Today, the oil-and-gas giant BP unveiled a US$100-million research centre aimed at developing advanced materials. It will be centred around the University of Manchester, UK, with smaller branches at Imperial College London, the University of Cambridge, UK, and the University of Illinois at Urbana-Champaign.
The new centre will create 25 academic posts along with 100 postgraduate research positions and 80 postdoctoral positions. It will look at research issues important to BP, such as developing metal alloys that can work in deep-water drilling and membranes for purification of oil, gas, water and biofuels (here’s a summary from the University of Manchester website (PDF)).
By coincidence, this week’s Nature has an article about another big centre at Manchester — a new graphene research institute that is being funded to the tune of £38 million ($59 million). It’s all part of the government’s broader agenda to use universities to help drive economic growth. It’s worth noting that BP–Manchester collaborations are nothing new: since at least 2010, BP has collaborated with the university.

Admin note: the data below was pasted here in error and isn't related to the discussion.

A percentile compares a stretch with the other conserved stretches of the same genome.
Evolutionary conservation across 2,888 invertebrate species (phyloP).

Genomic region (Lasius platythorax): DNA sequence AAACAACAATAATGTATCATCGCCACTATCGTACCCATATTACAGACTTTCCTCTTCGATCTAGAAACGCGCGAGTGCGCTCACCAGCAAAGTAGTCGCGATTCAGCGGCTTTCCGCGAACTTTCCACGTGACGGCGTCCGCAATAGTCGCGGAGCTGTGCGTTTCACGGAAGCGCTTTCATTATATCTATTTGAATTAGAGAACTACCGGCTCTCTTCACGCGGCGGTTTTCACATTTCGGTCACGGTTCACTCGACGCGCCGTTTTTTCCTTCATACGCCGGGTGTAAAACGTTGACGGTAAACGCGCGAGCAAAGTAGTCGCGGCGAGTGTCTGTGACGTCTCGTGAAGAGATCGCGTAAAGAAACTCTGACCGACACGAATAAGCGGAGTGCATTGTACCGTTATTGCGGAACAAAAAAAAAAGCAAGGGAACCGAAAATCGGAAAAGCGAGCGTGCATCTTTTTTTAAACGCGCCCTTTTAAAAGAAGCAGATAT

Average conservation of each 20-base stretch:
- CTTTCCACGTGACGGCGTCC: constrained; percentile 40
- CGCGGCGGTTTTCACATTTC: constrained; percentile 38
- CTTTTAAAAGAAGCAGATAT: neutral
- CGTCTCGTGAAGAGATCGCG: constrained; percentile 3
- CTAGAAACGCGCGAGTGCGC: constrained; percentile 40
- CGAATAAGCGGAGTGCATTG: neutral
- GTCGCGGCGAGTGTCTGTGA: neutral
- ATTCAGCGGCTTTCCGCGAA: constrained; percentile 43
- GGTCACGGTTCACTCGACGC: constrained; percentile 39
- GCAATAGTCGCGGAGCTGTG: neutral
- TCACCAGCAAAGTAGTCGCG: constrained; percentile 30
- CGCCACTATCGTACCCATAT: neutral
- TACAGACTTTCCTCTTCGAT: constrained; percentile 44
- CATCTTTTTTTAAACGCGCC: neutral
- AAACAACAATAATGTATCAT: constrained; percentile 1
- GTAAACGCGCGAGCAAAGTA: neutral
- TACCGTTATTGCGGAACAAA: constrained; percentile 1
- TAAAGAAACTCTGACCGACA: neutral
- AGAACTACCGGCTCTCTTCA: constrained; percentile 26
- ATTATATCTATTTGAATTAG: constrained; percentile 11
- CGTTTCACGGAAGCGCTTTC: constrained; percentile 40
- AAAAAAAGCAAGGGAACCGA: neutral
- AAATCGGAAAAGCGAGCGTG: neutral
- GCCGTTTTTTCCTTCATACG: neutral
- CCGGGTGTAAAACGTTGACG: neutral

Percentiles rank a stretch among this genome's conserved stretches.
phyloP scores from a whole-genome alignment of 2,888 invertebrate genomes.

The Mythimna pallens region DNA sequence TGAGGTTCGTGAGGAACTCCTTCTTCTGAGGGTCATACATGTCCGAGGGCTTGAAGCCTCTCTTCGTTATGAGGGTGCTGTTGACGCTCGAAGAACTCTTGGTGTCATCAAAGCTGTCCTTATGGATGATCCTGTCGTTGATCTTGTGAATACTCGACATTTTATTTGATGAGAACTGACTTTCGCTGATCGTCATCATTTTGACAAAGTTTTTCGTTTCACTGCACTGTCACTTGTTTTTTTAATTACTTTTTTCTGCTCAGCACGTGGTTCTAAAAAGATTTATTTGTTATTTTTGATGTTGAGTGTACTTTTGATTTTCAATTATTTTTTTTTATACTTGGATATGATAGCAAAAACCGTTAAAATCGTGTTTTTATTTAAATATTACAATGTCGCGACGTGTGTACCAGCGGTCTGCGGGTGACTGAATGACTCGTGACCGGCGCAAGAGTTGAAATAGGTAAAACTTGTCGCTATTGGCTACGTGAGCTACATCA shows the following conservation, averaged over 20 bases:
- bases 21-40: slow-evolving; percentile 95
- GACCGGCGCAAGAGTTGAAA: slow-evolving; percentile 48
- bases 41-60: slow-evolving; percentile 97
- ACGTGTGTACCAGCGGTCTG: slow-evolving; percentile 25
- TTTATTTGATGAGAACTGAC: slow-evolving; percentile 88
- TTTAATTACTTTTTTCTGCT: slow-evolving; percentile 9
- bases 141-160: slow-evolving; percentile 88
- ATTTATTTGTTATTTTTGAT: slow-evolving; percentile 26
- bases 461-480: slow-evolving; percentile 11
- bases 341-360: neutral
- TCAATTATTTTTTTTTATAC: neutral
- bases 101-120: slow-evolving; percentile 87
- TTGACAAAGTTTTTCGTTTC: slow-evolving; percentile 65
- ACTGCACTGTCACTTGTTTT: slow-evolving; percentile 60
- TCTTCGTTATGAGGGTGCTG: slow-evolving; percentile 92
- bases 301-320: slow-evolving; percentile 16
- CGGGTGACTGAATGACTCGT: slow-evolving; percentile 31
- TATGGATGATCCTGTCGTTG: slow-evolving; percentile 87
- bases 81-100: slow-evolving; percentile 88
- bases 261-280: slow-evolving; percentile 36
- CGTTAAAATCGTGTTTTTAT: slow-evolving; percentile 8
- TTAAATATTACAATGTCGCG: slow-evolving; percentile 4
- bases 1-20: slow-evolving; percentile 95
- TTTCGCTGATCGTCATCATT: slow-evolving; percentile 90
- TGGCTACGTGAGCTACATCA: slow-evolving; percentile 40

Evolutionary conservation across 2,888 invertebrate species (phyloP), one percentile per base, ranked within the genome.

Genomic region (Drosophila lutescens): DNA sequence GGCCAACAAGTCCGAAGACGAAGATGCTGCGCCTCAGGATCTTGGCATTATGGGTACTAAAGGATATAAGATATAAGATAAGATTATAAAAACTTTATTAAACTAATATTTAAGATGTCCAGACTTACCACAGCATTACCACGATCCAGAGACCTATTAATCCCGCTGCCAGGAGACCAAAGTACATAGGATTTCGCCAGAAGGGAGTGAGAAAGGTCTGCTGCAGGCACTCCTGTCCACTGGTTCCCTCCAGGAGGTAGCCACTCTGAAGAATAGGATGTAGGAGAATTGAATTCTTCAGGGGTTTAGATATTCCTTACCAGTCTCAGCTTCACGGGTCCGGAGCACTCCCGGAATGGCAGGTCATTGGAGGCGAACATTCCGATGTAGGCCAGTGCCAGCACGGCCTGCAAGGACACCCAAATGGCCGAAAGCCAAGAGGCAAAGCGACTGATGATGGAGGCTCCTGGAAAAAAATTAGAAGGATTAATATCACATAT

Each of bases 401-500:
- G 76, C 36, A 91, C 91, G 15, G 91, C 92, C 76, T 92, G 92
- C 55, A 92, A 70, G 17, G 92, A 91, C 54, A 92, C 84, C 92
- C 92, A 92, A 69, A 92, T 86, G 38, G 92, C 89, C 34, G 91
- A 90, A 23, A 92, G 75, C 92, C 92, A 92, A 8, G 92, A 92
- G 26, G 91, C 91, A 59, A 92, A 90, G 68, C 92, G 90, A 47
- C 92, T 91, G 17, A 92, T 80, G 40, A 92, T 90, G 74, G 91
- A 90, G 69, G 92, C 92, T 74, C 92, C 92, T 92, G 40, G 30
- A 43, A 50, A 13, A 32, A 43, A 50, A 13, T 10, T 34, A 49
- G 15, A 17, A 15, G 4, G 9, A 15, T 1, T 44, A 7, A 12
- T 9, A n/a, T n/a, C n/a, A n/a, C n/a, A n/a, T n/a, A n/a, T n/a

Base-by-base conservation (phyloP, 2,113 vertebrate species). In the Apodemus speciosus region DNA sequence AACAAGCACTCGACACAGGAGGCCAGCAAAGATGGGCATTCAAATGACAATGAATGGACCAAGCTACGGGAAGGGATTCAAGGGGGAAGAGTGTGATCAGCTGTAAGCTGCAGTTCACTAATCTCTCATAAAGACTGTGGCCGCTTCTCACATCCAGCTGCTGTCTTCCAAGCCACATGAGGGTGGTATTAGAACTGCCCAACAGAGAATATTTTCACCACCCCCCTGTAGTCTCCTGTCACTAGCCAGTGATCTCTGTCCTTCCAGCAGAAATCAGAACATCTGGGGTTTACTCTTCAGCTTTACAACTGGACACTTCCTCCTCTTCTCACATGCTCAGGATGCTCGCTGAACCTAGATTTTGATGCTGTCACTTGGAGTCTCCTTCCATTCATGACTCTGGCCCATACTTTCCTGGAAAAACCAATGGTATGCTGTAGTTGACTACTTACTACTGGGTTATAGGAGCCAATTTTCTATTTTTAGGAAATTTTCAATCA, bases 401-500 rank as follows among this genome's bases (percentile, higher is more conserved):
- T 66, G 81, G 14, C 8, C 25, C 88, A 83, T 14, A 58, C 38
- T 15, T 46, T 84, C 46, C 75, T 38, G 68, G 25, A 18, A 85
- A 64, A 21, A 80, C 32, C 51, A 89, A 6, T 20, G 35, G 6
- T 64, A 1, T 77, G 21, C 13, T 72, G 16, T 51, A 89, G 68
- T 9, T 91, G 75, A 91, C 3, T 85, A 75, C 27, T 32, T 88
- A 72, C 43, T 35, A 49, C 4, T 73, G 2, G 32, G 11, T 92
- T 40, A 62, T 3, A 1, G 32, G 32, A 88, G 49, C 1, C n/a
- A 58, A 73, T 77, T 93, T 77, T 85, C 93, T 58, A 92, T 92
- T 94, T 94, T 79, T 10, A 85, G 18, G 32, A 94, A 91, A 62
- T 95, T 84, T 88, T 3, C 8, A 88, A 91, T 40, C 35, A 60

As the BP announcement shows, corporations are interested too. As corporate research-and-development labs wither, many are turning to campuses to fill their research needs.
Image: BP p.l.c.